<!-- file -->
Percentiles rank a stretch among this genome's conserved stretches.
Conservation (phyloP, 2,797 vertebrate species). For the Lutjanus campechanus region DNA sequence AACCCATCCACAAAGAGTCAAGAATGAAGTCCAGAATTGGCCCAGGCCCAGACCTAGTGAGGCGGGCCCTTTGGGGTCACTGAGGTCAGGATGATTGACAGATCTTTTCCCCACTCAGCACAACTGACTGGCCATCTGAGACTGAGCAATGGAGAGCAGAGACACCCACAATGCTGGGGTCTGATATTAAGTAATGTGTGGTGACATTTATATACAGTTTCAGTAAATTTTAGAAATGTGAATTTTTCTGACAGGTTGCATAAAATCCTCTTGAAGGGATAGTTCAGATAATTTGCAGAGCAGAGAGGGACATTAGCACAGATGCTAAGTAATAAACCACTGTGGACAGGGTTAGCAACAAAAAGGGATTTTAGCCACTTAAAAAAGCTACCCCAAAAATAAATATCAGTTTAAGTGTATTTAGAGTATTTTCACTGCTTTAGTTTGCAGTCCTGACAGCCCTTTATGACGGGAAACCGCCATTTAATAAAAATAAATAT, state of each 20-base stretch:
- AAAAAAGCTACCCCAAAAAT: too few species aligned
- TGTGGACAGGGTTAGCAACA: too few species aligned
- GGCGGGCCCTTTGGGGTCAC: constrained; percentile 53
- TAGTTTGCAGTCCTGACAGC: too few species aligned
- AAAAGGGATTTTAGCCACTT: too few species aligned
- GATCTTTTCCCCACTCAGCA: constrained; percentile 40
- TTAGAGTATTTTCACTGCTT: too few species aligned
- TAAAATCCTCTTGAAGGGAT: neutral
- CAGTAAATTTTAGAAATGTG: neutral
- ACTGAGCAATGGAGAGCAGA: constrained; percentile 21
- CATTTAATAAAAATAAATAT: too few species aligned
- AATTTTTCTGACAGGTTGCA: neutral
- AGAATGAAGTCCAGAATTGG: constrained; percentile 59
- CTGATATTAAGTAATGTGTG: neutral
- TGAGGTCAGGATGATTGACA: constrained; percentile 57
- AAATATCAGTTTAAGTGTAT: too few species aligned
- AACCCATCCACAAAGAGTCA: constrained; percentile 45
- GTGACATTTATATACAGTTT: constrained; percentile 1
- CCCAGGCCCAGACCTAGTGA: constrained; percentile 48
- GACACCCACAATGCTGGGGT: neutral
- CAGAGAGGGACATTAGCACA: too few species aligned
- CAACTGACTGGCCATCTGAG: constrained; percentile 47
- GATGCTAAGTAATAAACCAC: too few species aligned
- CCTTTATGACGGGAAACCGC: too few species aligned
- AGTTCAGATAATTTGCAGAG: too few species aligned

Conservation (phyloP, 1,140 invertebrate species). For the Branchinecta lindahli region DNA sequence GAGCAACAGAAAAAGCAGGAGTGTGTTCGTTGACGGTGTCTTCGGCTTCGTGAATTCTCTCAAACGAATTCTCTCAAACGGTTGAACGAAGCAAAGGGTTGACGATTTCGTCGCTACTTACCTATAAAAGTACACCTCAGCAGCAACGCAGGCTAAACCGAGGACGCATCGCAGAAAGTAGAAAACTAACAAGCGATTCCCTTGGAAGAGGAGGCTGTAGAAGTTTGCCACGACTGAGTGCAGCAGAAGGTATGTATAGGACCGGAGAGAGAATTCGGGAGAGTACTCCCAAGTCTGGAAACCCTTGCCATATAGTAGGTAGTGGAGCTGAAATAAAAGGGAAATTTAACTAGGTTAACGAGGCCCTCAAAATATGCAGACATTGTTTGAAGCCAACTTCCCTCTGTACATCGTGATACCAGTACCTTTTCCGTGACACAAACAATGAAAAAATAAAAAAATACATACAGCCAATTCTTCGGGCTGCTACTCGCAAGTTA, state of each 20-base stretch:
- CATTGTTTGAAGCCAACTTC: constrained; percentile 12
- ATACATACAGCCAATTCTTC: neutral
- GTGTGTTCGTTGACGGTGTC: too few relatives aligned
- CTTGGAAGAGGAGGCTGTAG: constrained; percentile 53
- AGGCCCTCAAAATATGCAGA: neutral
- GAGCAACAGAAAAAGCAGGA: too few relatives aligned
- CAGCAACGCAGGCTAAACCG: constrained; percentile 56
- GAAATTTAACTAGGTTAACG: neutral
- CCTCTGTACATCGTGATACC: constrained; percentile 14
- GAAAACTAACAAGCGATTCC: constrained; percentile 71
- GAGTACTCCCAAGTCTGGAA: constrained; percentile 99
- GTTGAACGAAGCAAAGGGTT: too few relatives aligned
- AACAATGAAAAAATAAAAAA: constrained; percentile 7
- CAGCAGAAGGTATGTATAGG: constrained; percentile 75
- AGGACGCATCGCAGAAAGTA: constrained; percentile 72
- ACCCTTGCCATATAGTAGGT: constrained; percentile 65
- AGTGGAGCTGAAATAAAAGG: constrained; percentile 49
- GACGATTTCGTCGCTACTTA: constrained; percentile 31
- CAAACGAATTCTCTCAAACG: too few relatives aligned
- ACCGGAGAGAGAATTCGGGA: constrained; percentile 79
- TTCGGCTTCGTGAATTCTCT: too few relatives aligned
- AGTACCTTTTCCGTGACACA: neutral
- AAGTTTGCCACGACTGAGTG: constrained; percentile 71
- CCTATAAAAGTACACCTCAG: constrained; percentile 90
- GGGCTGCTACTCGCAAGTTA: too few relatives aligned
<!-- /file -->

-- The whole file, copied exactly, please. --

Percentiles rank a stretch among this genome's conserved stretches.
Conservation (phyloP, 2,797 vertebrate species). For the Lutjanus campechanus region DNA sequence AACCCATCCACAAAGAGTCAAGAATGAAGTCCAGAATTGGCCCAGGCCCAGACCTAGTGAGGCGGGCCCTTTGGGGTCACTGAGGTCAGGATGATTGACAGATCTTTTCCCCACTCAGCACAACTGACTGGCCATCTGAGACTGAGCAATGGAGAGCAGAGACACCCACAATGCTGGGGTCTGATATTAAGTAATGTGTGGTGACATTTATATACAGTTTCAGTAAATTTTAGAAATGTGAATTTTTCTGACAGGTTGCATAAAATCCTCTTGAAGGGATAGTTCAGATAATTTGCAGAGCAGAGAGGGACATTAGCACAGATGCTAAGTAATAAACCACTGTGGACAGGGTTAGCAACAAAAAGGGATTTTAGCCACTTAAAAAAGCTACCCCAAAAATAAATATCAGTTTAAGTGTATTTAGAGTATTTTCACTGCTTTAGTTTGCAGTCCTGACAGCCCTTTATGACGGGAAACCGCCATTTAATAAAAATAAATAT, state of each 20-base stretch:
- AAAAAAGCTACCCCAAAAAT: too few species aligned
- TGTGGACAGGGTTAGCAACA: too few species aligned
- GGCGGGCCCTTTGGGGTCAC: constrained; percentile 53
- TAGTTTGCAGTCCTGACAGC: too few species aligned
- AAAAGGGATTTTAGCCACTT: too few species aligned
- GATCTTTTCCCCACTCAGCA: constrained; percentile 40
- TTAGAGTATTTTCACTGCTT: too few species aligned
- TAAAATCCTCTTGAAGGGAT: neutral
- CAGTAAATTTTAGAAATGTG: neutral
- ACTGAGCAATGGAGAGCAGA: constrained; percentile 21
- CATTTAATAAAAATAAATAT: too few species aligned
- AATTTTTCTGACAGGTTGCA: neutral
- AGAATGAAGTCCAGAATTGG: constrained; percentile 59
- CTGATATTAAGTAATGTGTG: neutral
- TGAGGTCAGGATGATTGACA: constrained; percentile 57
- AAATATCAGTTTAAGTGTAT: too few species aligned
- AACCCATCCACAAAGAGTCA: constrained; percentile 45
- GTGACATTTATATACAGTTT: constrained; percentile 1
- CCCAGGCCCAGACCTAGTGA: constrained; percentile 48
- GACACCCACAATGCTGGGGT: neutral
- CAGAGAGGGACATTAGCACA: too few species aligned
- CAACTGACTGGCCATCTGAG: constrained; percentile 47
- GATGCTAAGTAATAAACCAC: too few species aligned
- CCTTTATGACGGGAAACCGC: too few species aligned
- AGTTCAGATAATTTGCAGAG: too few species aligned

Conservation (phyloP, 1,140 invertebrate species). For the Branchinecta lindahli region DNA sequence GAGCAACAGAAAAAGCAGGAGTGTGTTCGTTGACGGTGTCTTCGGCTTCGTGAATTCTCTCAAACGAATTCTCTCAAACGGTTGAACGAAGCAAAGGGTTGACGATTTCGTCGCTACTTACCTATAAAAGTACACCTCAGCAGCAACGCAGGCTAAACCGAGGACGCATCGCAGAAAGTAGAAAACTAACAAGCGATTCCCTTGGAAGAGGAGGCTGTAGAAGTTTGCCACGACTGAGTGCAGCAGAAGGTATGTATAGGACCGGAGAGAGAATTCGGGAGAGTACTCCCAAGTCTGGAAACCCTTGCCATATAGTAGGTAGTGGAGCTGAAATAAAAGGGAAATTTAACTAGGTTAACGAGGCCCTCAAAATATGCAGACATTGTTTGAAGCCAACTTCCCTCTGTACATCGTGATACCAGTACCTTTTCCGTGACACAAACAATGAAAAAATAAAAAAATACATACAGCCAATTCTTCGGGCTGCTACTCGCAAGTTA, state of each 20-base stretch:
- CATTGTTTGAAGCCAACTTC: constrained; percentile 12
- ATACATACAGCCAATTCTTC: neutral
- GTGTGTTCGTTGACGGTGTC: too few relatives aligned
- CTTGGAAGAGGAGGCTGTAG: constrained; percentile 53
- AGGCCCTCAAAATATGCAGA: neutral
- GAGCAACAGAAAAAGCAGGA: too few relatives aligned
- CAGCAACGCAGGCTAAACCG: constrained; percentile 56
- GAAATTTAACTAGGTTAACG: neutral
- CCTCTGTACATCGTGATACC: constrained; percentile 14
- GAAAACTAACAAGCGATTCC: constrained; percentile 71
- GAGTACTCCCAAGTCTGGAA: constrained; percentile 99
- GTTGAACGAAGCAAAGGGTT: too few relatives aligned
- AACAATGAAAAAATAAAAAA: constrained; percentile 7
- CAGCAGAAGGTATGTATAGG: constrained; percentile 75
- AGGACGCATCGCAGAAAGTA: constrained; percentile 72
- ACCCTTGCCATATAGTAGGT: constrained; percentile 65
- AGTGGAGCTGAAATAAAAGG: constrained; percentile 49
- GACGATTTCGTCGCTACTTA: constrained; percentile 31
- CAAACGAATTCTCTCAAACG: too few relatives aligned
- ACCGGAGAGAGAATTCGGGA: constrained; percentile 79
- TTCGGCTTCGTGAATTCTCT: too few relatives aligned
- AGTACCTTTTCCGTGACACA: neutral
- AAGTTTGCCACGACTGAGTG: constrained; percentile 71
- CCTATAAAAGTACACCTCAG: constrained; percentile 90
- GGGCTGCTACTCGCAAGTTA: too few relatives aligned